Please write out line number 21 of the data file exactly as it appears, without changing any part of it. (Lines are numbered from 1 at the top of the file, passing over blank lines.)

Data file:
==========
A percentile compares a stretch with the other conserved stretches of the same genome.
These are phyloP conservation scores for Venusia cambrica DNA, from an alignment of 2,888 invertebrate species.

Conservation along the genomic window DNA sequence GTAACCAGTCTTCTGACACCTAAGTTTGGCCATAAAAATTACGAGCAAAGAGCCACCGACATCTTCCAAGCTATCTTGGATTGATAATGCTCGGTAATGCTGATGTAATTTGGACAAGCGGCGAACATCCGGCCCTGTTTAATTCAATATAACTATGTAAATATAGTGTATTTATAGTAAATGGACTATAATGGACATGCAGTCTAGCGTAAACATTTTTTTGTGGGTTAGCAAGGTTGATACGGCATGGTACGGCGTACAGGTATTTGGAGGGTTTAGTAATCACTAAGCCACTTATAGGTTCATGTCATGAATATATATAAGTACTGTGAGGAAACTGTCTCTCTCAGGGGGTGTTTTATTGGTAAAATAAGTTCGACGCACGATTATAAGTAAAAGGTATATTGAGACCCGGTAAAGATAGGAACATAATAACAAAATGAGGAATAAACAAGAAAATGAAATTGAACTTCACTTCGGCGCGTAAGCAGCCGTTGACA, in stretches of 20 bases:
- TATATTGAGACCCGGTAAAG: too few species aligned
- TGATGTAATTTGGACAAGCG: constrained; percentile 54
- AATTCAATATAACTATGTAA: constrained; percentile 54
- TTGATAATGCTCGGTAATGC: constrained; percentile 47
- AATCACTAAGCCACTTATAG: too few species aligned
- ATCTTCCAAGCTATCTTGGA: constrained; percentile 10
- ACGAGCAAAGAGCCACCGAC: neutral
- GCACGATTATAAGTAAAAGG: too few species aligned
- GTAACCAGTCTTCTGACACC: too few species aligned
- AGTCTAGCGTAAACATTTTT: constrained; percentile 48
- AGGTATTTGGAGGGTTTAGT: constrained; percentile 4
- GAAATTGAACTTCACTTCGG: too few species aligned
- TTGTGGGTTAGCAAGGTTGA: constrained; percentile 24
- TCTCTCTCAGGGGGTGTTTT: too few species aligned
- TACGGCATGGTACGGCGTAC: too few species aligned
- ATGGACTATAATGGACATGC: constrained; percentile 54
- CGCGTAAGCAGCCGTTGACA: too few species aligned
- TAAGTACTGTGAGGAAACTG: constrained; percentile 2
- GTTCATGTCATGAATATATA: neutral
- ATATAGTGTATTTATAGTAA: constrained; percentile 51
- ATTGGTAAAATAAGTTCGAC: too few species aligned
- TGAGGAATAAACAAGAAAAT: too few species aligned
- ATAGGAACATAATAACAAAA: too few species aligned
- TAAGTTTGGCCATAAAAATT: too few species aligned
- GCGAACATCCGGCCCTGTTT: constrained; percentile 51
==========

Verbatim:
- TAAGTACTGTGAGGAAACTG: constrained; percentile 2